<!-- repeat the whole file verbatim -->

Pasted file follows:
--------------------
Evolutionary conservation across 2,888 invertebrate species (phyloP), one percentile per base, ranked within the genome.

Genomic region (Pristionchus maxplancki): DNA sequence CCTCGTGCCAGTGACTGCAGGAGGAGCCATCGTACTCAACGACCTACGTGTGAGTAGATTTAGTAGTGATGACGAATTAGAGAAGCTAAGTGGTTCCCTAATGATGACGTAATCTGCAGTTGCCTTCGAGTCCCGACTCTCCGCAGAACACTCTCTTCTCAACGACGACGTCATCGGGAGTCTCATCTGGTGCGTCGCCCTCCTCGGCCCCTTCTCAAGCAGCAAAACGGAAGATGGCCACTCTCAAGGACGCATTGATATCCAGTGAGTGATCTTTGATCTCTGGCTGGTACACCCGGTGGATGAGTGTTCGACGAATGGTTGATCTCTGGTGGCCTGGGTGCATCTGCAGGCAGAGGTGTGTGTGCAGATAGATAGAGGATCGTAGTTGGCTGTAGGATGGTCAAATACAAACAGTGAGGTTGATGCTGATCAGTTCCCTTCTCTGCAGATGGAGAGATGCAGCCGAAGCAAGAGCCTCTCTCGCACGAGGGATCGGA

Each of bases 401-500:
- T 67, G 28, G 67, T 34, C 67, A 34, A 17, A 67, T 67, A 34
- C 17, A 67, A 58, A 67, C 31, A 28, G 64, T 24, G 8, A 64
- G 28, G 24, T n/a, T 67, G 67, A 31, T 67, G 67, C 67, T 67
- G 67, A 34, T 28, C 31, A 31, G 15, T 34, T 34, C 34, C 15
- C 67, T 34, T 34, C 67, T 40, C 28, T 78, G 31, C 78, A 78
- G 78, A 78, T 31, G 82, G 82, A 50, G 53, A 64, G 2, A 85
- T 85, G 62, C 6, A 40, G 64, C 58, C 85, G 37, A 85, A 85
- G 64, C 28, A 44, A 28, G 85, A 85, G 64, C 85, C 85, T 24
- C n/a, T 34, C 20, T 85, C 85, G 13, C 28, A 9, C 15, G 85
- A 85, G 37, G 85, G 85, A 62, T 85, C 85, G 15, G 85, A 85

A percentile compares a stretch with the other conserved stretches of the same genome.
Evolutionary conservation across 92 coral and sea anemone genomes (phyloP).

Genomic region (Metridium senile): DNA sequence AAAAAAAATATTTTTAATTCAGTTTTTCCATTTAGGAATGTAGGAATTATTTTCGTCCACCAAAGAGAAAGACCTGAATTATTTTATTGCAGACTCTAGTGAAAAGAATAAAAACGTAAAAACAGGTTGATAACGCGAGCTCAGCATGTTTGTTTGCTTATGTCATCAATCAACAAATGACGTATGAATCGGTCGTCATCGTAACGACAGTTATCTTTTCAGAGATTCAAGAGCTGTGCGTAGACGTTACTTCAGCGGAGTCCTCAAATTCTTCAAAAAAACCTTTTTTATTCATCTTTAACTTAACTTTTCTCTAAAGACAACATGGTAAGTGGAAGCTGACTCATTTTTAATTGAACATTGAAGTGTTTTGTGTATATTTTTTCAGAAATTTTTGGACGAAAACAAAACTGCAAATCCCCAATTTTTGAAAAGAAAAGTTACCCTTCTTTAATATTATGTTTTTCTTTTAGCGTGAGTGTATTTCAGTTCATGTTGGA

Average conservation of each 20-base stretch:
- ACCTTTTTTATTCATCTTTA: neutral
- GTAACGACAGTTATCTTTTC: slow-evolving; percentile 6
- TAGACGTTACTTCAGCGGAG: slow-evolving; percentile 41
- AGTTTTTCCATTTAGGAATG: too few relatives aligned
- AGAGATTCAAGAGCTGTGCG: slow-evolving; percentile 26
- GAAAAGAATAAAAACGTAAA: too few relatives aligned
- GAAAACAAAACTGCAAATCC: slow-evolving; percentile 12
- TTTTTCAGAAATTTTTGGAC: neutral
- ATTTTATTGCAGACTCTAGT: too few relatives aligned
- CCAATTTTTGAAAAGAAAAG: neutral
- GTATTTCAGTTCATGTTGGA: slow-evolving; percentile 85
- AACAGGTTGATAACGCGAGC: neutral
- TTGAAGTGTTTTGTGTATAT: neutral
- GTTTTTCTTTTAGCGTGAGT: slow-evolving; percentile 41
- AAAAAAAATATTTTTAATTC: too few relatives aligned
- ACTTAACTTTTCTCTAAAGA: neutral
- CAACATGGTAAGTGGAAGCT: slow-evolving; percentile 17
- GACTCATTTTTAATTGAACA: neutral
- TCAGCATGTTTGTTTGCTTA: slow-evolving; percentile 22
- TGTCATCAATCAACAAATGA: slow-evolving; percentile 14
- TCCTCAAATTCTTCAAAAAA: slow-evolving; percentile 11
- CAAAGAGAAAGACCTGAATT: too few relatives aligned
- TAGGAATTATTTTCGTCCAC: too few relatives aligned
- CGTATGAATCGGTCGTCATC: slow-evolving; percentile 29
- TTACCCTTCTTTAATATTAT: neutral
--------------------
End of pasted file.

Evolutionary conservation across 2,888 invertebrate species (phyloP), one percentile per base, ranked within the genome.

Genomic region (Pristionchus maxplancki): DNA sequence CCTCGTGCCAGTGACTGCAGGAGGAGCCATCGTACTCAACGACCTACGTGTGAGTAGATTTAGTAGTGATGACGAATTAGAGAAGCTAAGTGGTTCCCTAATGATGACGTAATCTGCAGTTGCCTTCGAGTCCCGACTCTCCGCAGAACACTCTCTTCTCAACGACGACGTCATCGGGAGTCTCATCTGGTGCGTCGCCCTCCTCGGCCCCTTCTCAAGCAGCAAAACGGAAGATGGCCACTCTCAAGGACGCATTGATATCCAGTGAGTGATCTTTGATCTCTGGCTGGTACACCCGGTGGATGAGTGTTCGACGAATGGTTGATCTCTGGTGGCCTGGGTGCATCTGCAGGCAGAGGTGTGTGTGCAGATAGATAGAGGATCGTAGTTGGCTGTAGGATGGTCAAATACAAACAGTGAGGTTGATGCTGATCAGTTCCCTTCTCTGCAGATGGAGAGATGCAGCCGAAGCAAGAGCCTCTCTCGCACGAGGGATCGGA

Each of bases 401-500:
- T 67, G 28, G 67, T 34, C 67, A 34, A 17, A 67, T 67, A 34
- C 17, A 67, A 58, A 67, C 31, A 28, G 64, T 24, G 8, A 64
- G 28, G 24, T n/a, T 67, G 67, A 31, T 67, G 67, C 67, T 67
- G 67, A 34, T 28, C 31, A 31, G 15, T 34, T 34, C 34, C 15
- C 67, T 34, T 34, C 67, T 40, C 28, T 78, G 31, C 78, A 78
- G 78, A 78, T 31, G 82, G 82, A 50, G 53, A 64, G 2, A 85
- T 85, G 62, C 6, A 40, G 64, C 58, C 85, G 37, A 85, A 85
- G 64, C 28, A 44, A 28, G 85, A 85, G 64, C 85, C 85, T 24
- C n/a, T 34, C 20, T 85, C 85, G 13, C 28, A 9, C 15, G 85
- A 85, G 37, G 85, G 85, A 62, T 85, C 85, G 15, G 85, A 85

A percentile compares a stretch with the other conserved stretches of the same genome.
Evolutionary conservation across 92 coral and sea anemone genomes (phyloP).

Genomic region (Metridium senile): DNA sequence AAAAAAAATATTTTTAATTCAGTTTTTCCATTTAGGAATGTAGGAATTATTTTCGTCCACCAAAGAGAAAGACCTGAATTATTTTATTGCAGACTCTAGTGAAAAGAATAAAAACGTAAAAACAGGTTGATAACGCGAGCTCAGCATGTTTGTTTGCTTATGTCATCAATCAACAAATGACGTATGAATCGGTCGTCATCGTAACGACAGTTATCTTTTCAGAGATTCAAGAGCTGTGCGTAGACGTTACTTCAGCGGAGTCCTCAAATTCTTCAAAAAAACCTTTTTTATTCATCTTTAACTTAACTTTTCTCTAAAGACAACATGGTAAGTGGAAGCTGACTCATTTTTAATTGAACATTGAAGTGTTTTGTGTATATTTTTTCAGAAATTTTTGGACGAAAACAAAACTGCAAATCCCCAATTTTTGAAAAGAAAAGTTACCCTTCTTTAATATTATGTTTTTCTTTTAGCGTGAGTGTATTTCAGTTCATGTTGGA

Average conservation of each 20-base stretch:
- ACCTTTTTTATTCATCTTTA: neutral
- GTAACGACAGTTATCTTTTC: slow-evolving; percentile 6
- TAGACGTTACTTCAGCGGAG: slow-evolving; percentile 41
- AGTTTTTCCATTTAGGAATG: too few relatives aligned
- AGAGATTCAAGAGCTGTGCG: slow-evolving; percentile 26
- GAAAAGAATAAAAACGTAAA: too few relatives aligned
- GAAAACAAAACTGCAAATCC: slow-evolving; percentile 12
- TTTTTCAGAAATTTTTGGAC: neutral
- ATTTTATTGCAGACTCTAGT: too few relatives aligned
- CCAATTTTTGAAAAGAAAAG: neutral
- GTATTTCAGTTCATGTTGGA: slow-evolving; percentile 85
- AACAGGTTGATAACGCGAGC: neutral
- TTGAAGTGTTTTGTGTATAT: neutral
- GTTTTTCTTTTAGCGTGAGT: slow-evolving; percentile 41
- AAAAAAAATATTTTTAATTC: too few relatives aligned
- ACTTAACTTTTCTCTAAAGA: neutral
- CAACATGGTAAGTGGAAGCT: slow-evolving; percentile 17
- GACTCATTTTTAATTGAACA: neutral
- TCAGCATGTTTGTTTGCTTA: slow-evolving; percentile 22
- TGTCATCAATCAACAAATGA: slow-evolving; percentile 14
- TCCTCAAATTCTTCAAAAAA: slow-evolving; percentile 11
- CAAAGAGAAAGACCTGAATT: too few relatives aligned
- TAGGAATTATTTTCGTCCAC: too few relatives aligned
- CGTATGAATCGGTCGTCATC: slow-evolving; percentile 29
- TTACCCTTCTTTAATATTAT: neutral